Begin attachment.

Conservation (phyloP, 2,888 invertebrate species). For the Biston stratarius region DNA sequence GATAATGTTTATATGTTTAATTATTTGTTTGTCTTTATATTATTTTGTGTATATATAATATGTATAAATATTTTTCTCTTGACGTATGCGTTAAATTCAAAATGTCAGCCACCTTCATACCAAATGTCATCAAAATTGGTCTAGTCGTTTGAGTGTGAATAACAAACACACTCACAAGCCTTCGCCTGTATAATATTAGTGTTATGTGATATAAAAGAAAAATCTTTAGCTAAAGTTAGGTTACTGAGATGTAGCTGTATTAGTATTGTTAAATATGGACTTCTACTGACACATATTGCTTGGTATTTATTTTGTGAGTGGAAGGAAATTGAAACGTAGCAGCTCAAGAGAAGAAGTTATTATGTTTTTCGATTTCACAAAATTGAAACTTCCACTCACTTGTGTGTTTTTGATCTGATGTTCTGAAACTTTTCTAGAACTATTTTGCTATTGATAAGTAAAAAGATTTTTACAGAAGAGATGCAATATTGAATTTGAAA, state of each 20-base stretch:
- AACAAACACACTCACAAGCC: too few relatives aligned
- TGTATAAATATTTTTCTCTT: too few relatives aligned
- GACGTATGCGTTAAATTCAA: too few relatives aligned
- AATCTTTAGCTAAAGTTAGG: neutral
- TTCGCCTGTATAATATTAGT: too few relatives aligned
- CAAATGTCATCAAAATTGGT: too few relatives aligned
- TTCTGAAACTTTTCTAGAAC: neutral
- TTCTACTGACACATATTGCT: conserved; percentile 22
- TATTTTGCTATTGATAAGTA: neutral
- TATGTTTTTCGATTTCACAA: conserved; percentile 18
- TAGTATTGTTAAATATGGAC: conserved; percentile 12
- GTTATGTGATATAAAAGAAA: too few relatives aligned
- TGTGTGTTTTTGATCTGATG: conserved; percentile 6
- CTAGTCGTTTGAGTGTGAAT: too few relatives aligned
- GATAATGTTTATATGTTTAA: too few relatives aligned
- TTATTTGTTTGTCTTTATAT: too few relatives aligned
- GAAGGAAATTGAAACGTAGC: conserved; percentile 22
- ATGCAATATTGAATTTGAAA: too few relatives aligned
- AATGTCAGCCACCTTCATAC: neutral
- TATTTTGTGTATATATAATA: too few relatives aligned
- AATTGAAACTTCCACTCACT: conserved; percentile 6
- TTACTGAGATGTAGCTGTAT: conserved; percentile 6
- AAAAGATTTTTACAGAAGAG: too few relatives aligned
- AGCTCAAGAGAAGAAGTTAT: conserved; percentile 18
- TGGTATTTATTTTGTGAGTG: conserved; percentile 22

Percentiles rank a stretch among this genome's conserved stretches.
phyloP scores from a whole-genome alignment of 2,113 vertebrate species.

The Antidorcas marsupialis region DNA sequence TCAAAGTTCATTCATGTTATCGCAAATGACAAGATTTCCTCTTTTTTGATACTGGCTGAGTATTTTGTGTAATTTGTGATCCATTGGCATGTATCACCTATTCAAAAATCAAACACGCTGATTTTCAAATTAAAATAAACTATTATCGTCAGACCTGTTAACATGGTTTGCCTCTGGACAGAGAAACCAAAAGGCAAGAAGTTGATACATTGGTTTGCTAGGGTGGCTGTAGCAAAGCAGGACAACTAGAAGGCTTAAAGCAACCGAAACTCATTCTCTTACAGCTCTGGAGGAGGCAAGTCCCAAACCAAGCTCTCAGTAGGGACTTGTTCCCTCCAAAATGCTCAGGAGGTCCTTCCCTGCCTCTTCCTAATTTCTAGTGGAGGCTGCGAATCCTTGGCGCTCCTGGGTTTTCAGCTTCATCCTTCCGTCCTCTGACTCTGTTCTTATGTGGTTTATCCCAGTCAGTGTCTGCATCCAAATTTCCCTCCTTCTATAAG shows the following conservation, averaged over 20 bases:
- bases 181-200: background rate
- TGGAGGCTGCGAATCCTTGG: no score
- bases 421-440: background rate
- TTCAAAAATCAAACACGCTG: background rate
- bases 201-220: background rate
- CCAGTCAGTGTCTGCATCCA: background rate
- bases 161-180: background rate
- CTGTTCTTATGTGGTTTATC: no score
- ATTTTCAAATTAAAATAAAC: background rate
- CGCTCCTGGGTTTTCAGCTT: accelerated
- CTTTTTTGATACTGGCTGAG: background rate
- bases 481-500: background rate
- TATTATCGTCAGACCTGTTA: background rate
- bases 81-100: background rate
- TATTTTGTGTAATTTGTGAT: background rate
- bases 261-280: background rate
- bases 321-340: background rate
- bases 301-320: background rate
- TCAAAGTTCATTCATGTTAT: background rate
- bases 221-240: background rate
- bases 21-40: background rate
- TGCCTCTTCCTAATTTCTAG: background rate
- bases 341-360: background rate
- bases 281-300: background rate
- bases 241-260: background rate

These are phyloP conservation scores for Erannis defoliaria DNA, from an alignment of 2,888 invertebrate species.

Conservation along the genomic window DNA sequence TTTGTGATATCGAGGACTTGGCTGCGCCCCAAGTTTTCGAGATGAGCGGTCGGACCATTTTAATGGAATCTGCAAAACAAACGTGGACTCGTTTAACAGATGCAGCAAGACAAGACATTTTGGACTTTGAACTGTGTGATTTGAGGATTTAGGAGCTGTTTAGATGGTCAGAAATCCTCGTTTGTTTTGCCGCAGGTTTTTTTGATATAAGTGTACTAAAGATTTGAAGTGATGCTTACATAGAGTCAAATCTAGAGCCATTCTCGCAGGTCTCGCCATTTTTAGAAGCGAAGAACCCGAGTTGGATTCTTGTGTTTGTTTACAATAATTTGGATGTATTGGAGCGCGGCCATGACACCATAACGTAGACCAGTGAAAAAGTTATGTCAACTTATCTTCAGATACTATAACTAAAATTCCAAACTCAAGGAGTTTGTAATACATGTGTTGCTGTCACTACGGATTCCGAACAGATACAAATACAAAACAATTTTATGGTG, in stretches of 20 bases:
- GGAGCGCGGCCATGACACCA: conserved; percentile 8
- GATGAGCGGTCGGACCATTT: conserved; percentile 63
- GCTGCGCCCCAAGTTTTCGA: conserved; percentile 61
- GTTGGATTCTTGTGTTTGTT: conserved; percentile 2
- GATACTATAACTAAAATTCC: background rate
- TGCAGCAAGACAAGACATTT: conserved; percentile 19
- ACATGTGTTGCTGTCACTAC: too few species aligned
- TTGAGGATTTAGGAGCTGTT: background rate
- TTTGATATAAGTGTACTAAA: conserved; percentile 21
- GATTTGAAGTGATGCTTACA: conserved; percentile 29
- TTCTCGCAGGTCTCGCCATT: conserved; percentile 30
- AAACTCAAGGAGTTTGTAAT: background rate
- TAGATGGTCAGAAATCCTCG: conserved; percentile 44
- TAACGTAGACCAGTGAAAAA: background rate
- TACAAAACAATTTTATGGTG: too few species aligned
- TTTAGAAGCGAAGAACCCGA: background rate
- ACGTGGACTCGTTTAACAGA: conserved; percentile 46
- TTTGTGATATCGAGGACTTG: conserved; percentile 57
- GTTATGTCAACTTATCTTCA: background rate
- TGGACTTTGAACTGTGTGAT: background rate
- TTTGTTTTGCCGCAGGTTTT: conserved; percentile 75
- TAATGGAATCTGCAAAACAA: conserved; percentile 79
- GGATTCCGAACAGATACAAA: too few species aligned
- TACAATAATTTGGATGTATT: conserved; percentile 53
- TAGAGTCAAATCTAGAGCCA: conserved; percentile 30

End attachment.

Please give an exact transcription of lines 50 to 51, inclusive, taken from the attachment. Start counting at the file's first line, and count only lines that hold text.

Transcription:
- bases 21-40: background rate
- TGCCTCTTCCTAATTTCTAG: background rate